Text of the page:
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Helen Rudee handed me a couple of packets of history a week or so ago. She was passing on, for the archive and posterity, her family's collection of letters from Pepper. It was a vivid reminder of a colorful chapter of Santa Rosa's past.

About half of you readers will know what I mean. The rest of you -- well, bear with me. Explaining Pepper to people who had not "experienced" her is difficult. They don't understand. And there is no one on the present scene to compare.

Let's just say that San Francisco had Emperor Norton. Santa Rosa had Pepper.

Pepper Garcia Dardon, whose given name was perhaps Florence or maybe Linda, depending on what day you asked, was Santa Rosa's undisputed town character for 50 years.

PEPPER'S JOB -- and she was diligent -- was to patrol the downtown, hollering at jaywalkers, whistling on street corners, yodeling in banks or into the microphones at market check stands, offering candy to small children who were generally too overawed by her appearance to accept, tagging after pedestrians to tell them they'd dropped their footsteps.

Tongue-in-cheek, "officially," she was the "town marshal." The badge she flashed was given to her in the early '60s when a promotional "shootout" between representatives of downtown and Montgomery Village was canceled.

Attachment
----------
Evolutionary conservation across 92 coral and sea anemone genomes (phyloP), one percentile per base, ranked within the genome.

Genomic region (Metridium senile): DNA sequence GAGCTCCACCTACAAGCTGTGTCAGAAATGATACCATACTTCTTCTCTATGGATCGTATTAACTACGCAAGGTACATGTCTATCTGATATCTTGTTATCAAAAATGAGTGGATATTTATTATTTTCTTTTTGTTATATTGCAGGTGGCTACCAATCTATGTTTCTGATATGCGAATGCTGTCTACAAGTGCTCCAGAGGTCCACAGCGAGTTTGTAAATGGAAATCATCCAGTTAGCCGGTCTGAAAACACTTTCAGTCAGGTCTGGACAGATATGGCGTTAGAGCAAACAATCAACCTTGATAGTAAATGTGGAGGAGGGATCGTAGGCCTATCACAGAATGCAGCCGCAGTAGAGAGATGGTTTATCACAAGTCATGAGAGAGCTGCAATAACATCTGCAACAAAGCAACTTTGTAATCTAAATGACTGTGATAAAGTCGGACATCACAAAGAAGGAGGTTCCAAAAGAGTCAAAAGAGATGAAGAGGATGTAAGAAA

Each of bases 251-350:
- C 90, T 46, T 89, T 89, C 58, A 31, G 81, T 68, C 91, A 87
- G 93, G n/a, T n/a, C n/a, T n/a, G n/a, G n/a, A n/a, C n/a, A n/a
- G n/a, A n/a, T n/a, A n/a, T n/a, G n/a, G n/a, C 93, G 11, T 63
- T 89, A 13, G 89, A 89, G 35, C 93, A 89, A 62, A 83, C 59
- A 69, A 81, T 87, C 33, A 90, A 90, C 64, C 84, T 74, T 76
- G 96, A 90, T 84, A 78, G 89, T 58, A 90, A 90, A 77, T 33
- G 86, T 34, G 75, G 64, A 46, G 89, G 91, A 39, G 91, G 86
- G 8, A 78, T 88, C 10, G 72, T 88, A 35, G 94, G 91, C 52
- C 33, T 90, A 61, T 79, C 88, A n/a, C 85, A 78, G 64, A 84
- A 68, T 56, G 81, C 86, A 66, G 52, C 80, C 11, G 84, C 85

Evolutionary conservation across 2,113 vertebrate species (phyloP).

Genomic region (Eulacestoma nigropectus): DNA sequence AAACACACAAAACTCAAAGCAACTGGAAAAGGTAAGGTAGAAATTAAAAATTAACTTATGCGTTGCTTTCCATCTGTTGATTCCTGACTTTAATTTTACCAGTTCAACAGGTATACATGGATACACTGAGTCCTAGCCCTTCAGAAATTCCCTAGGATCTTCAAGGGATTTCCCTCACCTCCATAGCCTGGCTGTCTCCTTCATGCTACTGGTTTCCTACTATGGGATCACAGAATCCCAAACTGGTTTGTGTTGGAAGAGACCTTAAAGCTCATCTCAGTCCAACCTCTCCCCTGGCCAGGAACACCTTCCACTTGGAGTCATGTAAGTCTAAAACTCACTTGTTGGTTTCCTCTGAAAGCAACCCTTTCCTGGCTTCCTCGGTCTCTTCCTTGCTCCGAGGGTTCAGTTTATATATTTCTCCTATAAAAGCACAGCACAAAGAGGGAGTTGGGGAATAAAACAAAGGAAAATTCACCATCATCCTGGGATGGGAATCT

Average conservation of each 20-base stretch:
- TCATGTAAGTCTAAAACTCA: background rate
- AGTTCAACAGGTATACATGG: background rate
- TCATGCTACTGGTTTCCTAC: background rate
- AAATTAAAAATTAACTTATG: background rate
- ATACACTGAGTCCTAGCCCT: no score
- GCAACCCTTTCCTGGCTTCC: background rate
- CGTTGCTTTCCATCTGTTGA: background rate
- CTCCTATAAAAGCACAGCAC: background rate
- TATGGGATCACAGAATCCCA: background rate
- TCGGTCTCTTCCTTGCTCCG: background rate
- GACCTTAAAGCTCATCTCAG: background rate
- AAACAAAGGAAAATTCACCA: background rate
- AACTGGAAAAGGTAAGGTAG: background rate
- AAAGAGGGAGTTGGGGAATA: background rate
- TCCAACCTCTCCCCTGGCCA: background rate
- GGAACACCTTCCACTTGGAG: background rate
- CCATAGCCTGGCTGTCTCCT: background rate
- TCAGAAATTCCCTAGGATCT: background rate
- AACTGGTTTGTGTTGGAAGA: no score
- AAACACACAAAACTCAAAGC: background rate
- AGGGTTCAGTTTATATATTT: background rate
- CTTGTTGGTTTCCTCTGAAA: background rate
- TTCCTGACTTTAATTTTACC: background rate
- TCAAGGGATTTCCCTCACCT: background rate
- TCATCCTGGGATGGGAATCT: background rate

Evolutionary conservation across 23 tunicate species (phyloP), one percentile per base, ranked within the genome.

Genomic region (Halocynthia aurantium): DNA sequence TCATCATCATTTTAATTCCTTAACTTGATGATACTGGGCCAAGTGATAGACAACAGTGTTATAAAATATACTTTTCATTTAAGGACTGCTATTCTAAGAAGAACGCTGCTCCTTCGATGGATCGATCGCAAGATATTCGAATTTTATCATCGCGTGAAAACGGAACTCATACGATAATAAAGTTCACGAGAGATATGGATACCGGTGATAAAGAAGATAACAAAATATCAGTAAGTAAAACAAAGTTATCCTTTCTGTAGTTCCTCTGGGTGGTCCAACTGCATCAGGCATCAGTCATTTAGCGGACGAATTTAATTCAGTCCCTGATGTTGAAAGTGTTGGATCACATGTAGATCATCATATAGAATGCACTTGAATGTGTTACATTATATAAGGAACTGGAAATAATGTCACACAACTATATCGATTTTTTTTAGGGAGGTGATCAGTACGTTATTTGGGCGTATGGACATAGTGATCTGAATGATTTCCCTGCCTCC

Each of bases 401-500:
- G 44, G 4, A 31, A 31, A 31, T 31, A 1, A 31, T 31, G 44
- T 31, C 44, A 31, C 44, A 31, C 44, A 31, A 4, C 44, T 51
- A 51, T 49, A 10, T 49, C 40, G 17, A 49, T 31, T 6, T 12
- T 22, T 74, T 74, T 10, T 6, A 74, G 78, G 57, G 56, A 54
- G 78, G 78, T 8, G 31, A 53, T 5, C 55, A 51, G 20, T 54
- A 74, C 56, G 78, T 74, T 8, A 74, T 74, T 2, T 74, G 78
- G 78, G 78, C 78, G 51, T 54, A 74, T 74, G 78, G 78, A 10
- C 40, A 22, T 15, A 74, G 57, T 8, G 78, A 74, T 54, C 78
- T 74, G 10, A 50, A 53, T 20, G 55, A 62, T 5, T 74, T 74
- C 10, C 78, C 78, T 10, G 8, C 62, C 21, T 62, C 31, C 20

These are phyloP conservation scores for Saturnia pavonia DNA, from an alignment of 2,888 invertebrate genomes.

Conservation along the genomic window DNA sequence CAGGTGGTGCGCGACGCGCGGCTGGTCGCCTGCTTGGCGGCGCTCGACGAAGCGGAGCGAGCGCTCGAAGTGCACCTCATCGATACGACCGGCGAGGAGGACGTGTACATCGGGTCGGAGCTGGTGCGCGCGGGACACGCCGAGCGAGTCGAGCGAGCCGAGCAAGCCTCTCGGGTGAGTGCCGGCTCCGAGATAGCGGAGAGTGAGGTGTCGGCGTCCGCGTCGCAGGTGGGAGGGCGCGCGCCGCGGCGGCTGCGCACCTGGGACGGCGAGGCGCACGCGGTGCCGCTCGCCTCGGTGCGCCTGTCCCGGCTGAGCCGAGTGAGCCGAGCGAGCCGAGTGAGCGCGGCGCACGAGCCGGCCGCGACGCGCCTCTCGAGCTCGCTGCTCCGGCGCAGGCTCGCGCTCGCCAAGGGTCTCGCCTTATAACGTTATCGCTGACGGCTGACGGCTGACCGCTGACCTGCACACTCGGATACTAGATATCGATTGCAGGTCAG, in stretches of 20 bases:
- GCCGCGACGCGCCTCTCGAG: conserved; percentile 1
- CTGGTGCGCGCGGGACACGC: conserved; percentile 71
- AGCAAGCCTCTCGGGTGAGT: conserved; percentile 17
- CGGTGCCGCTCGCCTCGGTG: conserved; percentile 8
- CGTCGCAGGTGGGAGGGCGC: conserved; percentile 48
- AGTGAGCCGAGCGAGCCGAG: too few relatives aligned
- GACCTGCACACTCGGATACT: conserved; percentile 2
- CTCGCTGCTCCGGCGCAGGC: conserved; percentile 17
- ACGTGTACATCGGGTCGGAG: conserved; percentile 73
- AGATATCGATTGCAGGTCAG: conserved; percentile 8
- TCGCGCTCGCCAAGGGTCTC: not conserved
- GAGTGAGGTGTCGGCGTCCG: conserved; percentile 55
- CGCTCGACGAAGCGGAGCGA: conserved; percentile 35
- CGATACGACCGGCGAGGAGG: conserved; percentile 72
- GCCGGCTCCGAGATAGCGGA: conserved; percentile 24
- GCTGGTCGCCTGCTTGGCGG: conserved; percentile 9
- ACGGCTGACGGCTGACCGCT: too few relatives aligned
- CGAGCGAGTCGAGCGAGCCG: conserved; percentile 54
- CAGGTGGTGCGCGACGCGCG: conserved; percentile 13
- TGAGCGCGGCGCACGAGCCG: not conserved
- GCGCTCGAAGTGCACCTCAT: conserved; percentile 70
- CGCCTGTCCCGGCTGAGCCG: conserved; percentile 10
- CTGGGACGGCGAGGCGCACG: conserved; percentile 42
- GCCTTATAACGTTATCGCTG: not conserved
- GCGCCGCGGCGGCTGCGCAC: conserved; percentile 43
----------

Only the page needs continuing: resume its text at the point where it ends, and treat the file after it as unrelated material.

She was a sight to behold -- built like a fireplug, heavy on the makeup, including glitter and those gold stick-um stars the teacher puts on very good tests; heavier yet on the perfume, which she applied from test bottles on the counters at Rosenberg's and the several drugstores on Fourth Street.

She wore shorts or, in later years, bright-colored muumuus, with plastic flowers in her hair. You get the picture?

HELEN RUDEE, best known for her three terms as a county supervisor, is the widow of Bill Rudee, a family practice physician who answered an emergency call one night in the late 1940s or early '50s and acquired Pepper as a patient. She was devoted to him and to his family and flooded them with cards and letters, including her "Lies," which is what she called the stories she wrote, longhand on legal pads, about her cat Spunky and Spunky's seven children who had many great adventures, including visits to the Nixon White House, dinner with Roy Rogers and Dale Evans and, prophetically, a job picking grapes on Fred MacMurray's ranch.